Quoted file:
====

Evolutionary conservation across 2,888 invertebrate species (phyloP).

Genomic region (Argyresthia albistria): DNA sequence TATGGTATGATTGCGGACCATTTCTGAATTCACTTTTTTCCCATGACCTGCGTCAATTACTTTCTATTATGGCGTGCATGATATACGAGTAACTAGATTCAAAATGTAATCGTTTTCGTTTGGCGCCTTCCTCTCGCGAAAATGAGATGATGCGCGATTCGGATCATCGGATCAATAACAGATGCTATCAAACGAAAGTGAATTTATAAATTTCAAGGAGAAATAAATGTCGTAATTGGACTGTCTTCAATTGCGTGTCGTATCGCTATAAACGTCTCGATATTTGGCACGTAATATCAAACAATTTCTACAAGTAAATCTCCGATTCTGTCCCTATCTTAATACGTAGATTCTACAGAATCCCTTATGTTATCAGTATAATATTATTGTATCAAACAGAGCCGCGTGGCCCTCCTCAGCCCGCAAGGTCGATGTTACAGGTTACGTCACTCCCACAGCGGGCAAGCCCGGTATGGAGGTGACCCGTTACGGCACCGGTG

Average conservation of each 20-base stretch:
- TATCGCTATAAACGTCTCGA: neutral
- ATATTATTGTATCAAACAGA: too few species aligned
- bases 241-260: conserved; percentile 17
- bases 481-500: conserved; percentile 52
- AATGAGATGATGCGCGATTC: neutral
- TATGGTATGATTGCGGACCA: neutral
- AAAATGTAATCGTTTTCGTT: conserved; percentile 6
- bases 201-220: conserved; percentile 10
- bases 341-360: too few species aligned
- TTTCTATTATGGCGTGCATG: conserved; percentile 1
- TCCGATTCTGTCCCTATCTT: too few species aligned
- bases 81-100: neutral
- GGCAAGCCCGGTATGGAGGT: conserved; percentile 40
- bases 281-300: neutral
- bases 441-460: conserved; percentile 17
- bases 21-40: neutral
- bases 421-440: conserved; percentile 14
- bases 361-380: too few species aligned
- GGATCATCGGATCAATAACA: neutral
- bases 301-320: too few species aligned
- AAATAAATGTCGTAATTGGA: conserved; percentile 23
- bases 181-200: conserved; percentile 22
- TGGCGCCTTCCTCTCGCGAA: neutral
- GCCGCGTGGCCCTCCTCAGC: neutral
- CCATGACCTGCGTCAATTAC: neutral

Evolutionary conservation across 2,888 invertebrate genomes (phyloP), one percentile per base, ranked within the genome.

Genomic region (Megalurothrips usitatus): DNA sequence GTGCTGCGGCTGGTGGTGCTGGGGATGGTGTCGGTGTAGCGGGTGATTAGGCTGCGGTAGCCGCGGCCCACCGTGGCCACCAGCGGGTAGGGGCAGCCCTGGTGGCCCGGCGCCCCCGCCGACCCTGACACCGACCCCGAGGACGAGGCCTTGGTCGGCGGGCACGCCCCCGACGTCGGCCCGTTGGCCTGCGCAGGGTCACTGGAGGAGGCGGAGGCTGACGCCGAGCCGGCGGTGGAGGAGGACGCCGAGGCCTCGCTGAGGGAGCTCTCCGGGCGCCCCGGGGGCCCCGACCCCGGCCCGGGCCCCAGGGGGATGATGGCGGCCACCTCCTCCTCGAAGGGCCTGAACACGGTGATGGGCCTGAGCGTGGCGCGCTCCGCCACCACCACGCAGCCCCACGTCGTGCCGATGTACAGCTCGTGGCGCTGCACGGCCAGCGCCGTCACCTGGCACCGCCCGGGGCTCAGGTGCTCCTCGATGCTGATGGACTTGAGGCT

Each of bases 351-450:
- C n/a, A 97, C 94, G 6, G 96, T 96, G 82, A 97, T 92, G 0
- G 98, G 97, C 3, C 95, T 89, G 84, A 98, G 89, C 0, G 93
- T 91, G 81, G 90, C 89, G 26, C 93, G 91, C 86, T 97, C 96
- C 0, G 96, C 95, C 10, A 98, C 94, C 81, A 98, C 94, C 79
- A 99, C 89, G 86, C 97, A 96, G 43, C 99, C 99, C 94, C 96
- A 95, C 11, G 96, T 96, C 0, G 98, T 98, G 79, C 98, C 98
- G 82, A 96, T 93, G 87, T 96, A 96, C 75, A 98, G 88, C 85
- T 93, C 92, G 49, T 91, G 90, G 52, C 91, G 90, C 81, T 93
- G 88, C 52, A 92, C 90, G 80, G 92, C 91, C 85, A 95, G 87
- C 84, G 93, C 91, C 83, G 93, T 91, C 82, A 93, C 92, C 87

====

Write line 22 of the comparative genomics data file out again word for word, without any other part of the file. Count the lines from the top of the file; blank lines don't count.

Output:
- GGATCATCGGATCAATAACA: neutral